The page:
The case is eerily similar to the case at hand. The debate was regarding the titling of a film, which protected the TM rights of an individual, but was only tangentially related to the movie. Could that movie have been called ‘2 Italian dancers’? Sure! Yet, artistic expression prevailed, and Alberto Grimaldi was allowed to title his movie unfettered by legal potholes.
Applying the Rogers Test to the ‘Rubik’s Cube’ case, I believe the first prong (namely artistic relevance to the underlying work) is easily satisfied. The threshold for artistic relevance is quite low, and that bar is easily crossed vis-à-vis the tag line and the theme of Mr. Manjrekar’s film. The second prong is whether the use of the term ‘Rubik’s Cube’ explicitly misleads the source or the content of the work and denotes authorship or endorsement. I think that the name, in conjunction with the tag line makes it quite clear that the use of the trademark is meant more as a creative aid rather than downright misappropriation.
The question of what is “explicitly misleading” came up for discussion in the 9th Circuit case of Mattel, Inc. v. MCA Records, Inc., 296 F.3d 894 (9th Cir. 2002), regarding the use of the term ‘Barbie’ in the Danish band ‘Aqua’s hit song, ‘Barbie Girl’. Mattel Inc., which owns the Barbie trademark claimed TM infringement, but the 9th Circuit stated, “The song title does not explicitly mislead as to the source of the work; it does not, explicitly or otherwise, suggest that it was produced by Mattel.” Replace the word ‘song’ with ‘film’ and ‘Mattel’ with ‘Rubik’s Ltd.’, and there is your ballgame.
The disparity between Indian jurisprudence and American jurisprudence regarding artistic freedoms and creative expressions is colossal. In India, we prefer to sacrifice artistic expression at the altar of IP monopolization, and this butchery needs to stop. We might have a morbid counter to this slaughter however, and its name is genericide.
2. Trademark Genericide
For some background regarding this topic, I would direct your attention here. Again, I am unsure whether the defendant raised this defense, and Justice Patel certainly couldn’t craft illusory arguments into his decision suo motu, but I believe that TM genericide should have been discussed. In short, TM genericide refers to a situation where a Trademark becomes so popular in the public domain that it is wrested out of the hands of the Trademark owners and handed to the public for their enjoyment. Examples of such trademarks include Zipper, Videotape, Aspirin, etc. The most common reason why Trademark Genericide occurs, is due to the association of the Trademark with the good as opposed to the source of the good. How is that relevant here? I will let Justice Patel build an iron clad case in his own words.
“He [Defendant] seems to believe that this, the name of an extremely popular puzzle, one that has achieved almost legendary status in the public domain, is one that he can freely adopt and use.” Justice Gautam Patel unwittingly digs a deeper grave when he says” There are figures annexed to the Plaint and in the body of the Plaint attesting to the high sales of these products. It is hard to believe that the Defendants are unaware of this. The very word Rubik’s Cube is an invented and coined work when attached to this puzzle. Rubik’s Cube connotes one and only one item, viz., this puzzle or toy.”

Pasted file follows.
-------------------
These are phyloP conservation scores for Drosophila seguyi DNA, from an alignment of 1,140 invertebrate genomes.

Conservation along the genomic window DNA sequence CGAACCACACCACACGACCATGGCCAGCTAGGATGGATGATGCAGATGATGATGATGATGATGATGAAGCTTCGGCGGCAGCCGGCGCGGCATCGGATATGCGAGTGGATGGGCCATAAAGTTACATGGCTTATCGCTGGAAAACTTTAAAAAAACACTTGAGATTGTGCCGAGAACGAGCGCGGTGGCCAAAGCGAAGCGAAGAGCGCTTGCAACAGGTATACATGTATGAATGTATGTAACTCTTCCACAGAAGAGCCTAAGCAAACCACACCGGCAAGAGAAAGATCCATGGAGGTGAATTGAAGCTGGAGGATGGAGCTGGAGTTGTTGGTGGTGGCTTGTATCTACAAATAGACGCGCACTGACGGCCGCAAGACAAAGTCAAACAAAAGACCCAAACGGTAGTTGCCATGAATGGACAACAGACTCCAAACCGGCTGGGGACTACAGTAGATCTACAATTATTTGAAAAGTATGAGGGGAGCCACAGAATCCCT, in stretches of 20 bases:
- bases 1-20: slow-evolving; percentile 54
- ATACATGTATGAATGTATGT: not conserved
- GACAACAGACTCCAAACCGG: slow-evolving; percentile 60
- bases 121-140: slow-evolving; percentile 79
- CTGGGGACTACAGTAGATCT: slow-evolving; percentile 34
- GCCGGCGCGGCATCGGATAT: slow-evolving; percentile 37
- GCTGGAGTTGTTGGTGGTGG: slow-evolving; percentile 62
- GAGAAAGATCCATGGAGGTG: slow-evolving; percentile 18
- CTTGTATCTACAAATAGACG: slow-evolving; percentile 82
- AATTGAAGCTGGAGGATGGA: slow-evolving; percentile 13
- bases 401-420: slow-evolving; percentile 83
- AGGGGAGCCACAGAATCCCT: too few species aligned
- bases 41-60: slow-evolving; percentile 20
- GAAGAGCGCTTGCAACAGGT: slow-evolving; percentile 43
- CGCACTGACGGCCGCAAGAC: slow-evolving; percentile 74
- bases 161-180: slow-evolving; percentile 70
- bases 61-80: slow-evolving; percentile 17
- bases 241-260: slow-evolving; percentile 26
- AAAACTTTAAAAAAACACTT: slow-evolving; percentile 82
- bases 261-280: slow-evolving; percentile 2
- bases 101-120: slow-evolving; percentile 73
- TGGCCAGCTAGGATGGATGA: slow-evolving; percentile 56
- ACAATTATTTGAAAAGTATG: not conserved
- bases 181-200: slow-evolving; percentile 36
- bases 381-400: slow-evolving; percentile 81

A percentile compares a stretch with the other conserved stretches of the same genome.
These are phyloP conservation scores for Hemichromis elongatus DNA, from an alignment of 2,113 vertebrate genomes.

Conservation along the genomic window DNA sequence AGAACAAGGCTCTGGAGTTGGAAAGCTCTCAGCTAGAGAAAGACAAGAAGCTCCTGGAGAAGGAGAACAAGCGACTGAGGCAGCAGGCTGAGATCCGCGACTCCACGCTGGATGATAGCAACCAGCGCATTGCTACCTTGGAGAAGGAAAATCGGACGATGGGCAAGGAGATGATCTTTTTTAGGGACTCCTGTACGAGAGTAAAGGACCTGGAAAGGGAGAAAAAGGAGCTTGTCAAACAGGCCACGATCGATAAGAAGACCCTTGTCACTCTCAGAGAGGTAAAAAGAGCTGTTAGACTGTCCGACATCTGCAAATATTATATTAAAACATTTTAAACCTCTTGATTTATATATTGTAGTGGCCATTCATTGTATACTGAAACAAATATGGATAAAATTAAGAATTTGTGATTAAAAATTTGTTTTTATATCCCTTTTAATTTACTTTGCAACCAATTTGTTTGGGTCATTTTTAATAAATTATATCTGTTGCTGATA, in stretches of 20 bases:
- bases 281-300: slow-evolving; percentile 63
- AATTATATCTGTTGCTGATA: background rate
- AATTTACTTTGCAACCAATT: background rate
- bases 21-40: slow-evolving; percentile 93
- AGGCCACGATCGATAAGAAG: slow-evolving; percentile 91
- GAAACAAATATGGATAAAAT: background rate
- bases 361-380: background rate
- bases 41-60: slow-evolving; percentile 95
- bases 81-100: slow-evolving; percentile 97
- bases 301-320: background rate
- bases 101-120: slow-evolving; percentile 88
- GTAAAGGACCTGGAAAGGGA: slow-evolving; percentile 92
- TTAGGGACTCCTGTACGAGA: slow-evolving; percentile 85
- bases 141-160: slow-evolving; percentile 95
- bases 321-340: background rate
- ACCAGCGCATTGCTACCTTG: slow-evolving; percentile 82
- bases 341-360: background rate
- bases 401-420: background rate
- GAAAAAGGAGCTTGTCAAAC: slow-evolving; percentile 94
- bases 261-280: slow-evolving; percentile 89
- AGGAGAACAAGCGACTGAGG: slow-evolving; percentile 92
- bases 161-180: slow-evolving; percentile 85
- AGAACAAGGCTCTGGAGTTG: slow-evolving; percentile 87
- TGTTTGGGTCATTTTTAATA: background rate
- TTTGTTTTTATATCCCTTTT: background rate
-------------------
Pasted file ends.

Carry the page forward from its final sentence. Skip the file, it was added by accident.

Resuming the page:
When he references both the high popularity and sale numbers along with the fact that the term is so distinctive and arbitrary that there has been an overlap between the product and the source, he is in fact making out a crystal clear case of Trademark Genericide. Any 3×3 or 4×4 cube, is commonly referred to as a Rubik’s Cube, irrespective of whether it is in fact manufactured by Rubik’s Ltd or not! Further, as that earlier article on TM Genericide had mentioned, some companies have taken active steps to prevent their prized brands from losing their exclusive and exalted status. On its website, the LEGO Company, lets us know that calling the toy bricks LEGOs is an improper use of the term and that the correct plural form is LEGO bricks or LEGO toys. I did a quick scan of the Rubik’s website and found nothing similar. Nowhere has Rubik instructed its users to use the term Rubik’s Cube toys or Rubik’s Cube Puzzles, but rather the stark-naked version, Rubik’s Cube. I believe that this would and should have been a prime case of TM Genericide. Something about the judgement, like an unfinished Rubik’s Cube, just doesn’t fit. Justice Gautam Patel is an eminent jurist but I guess, like the movie’s tagline, “You rarely get all the combinations right… Even in Justice Patel’s Court”!
P.S- My moral compass wouldn’t rest easy unless I directed your attention to a case before the International Trade Commission in Washington, Certain Cube Puzzles, Inv. 337-TA-112,. In this case, in 1982, the Court had to determine whether the import of Ideal Cube Puzzles into America, should not be given ‘free entry’ because it was in violation of Rubik’s Ltd.’ common law trademark right. The court held it was, on the basis of, amongst other things, a survey, which determined that in 1982 the term Rubik’s Cube is not generic. Things have of course changed in the past 35 years, including the Rubik Cube’s popularity and the growth of the genericide jurisprudence.
Image from here